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coverpic flag US - Alabama - Full Moon 203 - 03/27/13

Dead Oceans

1. '(MOO'-cha-cho), n. A Spanish word, largely used by Mexicans/Chicanos and Latinos, meaning - roughly - a mischievous young person (male). "Aiie, behave, muchacho!'
2. 'A humongous dork with a less than average sense of directions. Will often get you lost. Nonetheless, someone you want to stick around forever if your self-proclaimed nickname happens to be el the grache. "I freaking love muchacho".'
(Urban Dictionary)

Muchacho is Phosphorescent's (a.k.a. Matthew Houck) 4th album for the fine Dead Oceans label, some three years after his last platter; the big breakthrough album Here's to Taking It Easy (2010). Here's to... was hailed to the sky, and above, and landed quite high positions in many 'end-of-the-year' lists. After a short tour in Europe some journos compared Houck to Bob Dylan and Will Oldham. To include some other similar artist one might add John Darnielle's The Mountain Goats, Damien Jurado, Jason Molina (or his Songs: Ohia), yes, even Bon Iver. When Phosphorescent supported The National through three sold out nights at Brixton Academy, London in December 2010, The Independent gave 5 out of 5 points and called the show 'a sublime, joyous gig'. And, London's Evening Standard named Houck 'The most significant American in his field since Kurt Cobain'. Nothing less.

Matthew Houck - an Alabama native, now a Brooklyn resident - started performing under the moniker Fillup Shack, but turned to Phosphorescent and put out his debut album, A Hundred Times or More (on Warm Records) in 2003. Aw Come Aw Wry (2005) was released by the Misra label, before Dead Oceans became his new home. The country/southern gospel/folk-sounding Pride (2007) made people notice Phosphorescent. He took the country further with his next album, To Willie, which was a tribute to country legend Willie Nelson, and he kept on to the country rock and Americana track with Here's to Taking It Easy. Muchacho seems to be a more low-down, dark mooded, and soul-tinged record. And, yes, it's quite a beauty!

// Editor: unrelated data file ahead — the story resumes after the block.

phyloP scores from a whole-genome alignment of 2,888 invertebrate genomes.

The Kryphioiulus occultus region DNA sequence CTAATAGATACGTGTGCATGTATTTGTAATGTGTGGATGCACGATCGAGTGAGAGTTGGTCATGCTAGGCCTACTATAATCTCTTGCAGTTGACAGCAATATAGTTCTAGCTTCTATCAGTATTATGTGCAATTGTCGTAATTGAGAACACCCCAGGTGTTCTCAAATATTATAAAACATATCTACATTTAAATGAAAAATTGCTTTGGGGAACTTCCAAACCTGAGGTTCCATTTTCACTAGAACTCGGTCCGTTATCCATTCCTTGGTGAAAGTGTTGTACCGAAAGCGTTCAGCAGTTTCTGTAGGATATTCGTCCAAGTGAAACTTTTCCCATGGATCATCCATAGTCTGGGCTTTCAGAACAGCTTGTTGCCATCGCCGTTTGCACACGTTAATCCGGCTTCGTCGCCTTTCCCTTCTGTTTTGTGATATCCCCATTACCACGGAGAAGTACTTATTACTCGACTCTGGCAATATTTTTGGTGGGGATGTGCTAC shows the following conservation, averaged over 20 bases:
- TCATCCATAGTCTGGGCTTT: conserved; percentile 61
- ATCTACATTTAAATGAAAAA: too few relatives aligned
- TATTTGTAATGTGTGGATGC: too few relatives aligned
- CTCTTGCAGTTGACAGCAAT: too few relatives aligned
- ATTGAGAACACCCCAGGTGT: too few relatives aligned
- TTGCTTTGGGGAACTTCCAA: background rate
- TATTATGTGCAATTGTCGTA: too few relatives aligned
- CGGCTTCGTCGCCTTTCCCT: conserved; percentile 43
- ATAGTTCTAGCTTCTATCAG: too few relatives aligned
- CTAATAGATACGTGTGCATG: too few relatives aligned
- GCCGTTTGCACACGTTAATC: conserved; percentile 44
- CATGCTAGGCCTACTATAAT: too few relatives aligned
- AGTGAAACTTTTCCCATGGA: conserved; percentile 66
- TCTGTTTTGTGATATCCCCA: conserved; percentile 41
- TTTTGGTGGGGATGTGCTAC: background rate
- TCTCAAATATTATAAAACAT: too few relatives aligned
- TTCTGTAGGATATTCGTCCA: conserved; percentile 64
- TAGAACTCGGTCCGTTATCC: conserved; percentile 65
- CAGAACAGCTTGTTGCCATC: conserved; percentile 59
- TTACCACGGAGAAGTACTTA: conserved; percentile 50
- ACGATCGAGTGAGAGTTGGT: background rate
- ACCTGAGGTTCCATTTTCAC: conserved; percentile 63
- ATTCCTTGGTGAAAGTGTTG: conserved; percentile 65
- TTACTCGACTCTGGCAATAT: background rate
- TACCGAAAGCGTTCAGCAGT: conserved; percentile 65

The opener "Sun, Arise! (An Invocation, An Introduction)" sets the mood just right, like this is a gateway to the land of dreams, with Muchacho being the soundtrack to the slumbering, greener pastures. The gorgeous "Song for Zula" follows, being the perfectly lulling sound of a gently flowing stream. Great, and a brilliant pick to promote Muchacho in prior to the album's release. Singer-songwriter, multi-instrumentalist and producer - and an Artist with a capital A - Houck hasn't left his country'n'folk expression; just check "Terror in the Canyons (The Wounded Master)", "Down to Go", or "Muchacho's Theme". The album is a warm and colourful journey. Here's melancholia and sombreness, here's sensuality and seductivity, here's profundity and creativity. In addition to the vocals, guitars, tangents, and all the standard rock instrumentation (well, here's even some Mariachi brass, as well - probably an inspiration from when Houck bought a ticket to Mexico, where he spent a week "...with a guitar and got a little hut on the beach in Tulum, on the Yucatan Peninsula..." writing songs for this album), Houck has added some ambient rhythms and electronic texture. Still, he mentions artists such as Waylon Jennings and John Prine when talking about classics. And, when it comes to Phosphorescent's music, it's a well-balanced mixture of 'old' and 'new' music styles. Like Houck says on buying some old analogue gear, starting "...playing around with it, making these noises.. [...] ..they were just strange sound pieces. I've always had that element in my work, and one or two weird, ambient pieces seem to squeeze themselves onto every record, but suddenly I was doing a lot of those." Especially the opening three songs are proof of this; the aforementioned "Sun, Arise! ..." and "Song for Zula", plus "Ride On/Right On". Another Houck quote goes: "I was thinking I might make an ambient record that had vocals, but no lyrics". He ended up with a weight on the latter. The closing "Sun's Arising (A Koan, An Exit)" puts an excellent end to a marvellous album, even it's more like a sky-red sunset than a sunrise.

The three quarters of an hour spent in company with Muchacho is pure magic and a perfect chill time. I guess Muchacho is one of the finest albums of the year, with three quarters of a year remaining.

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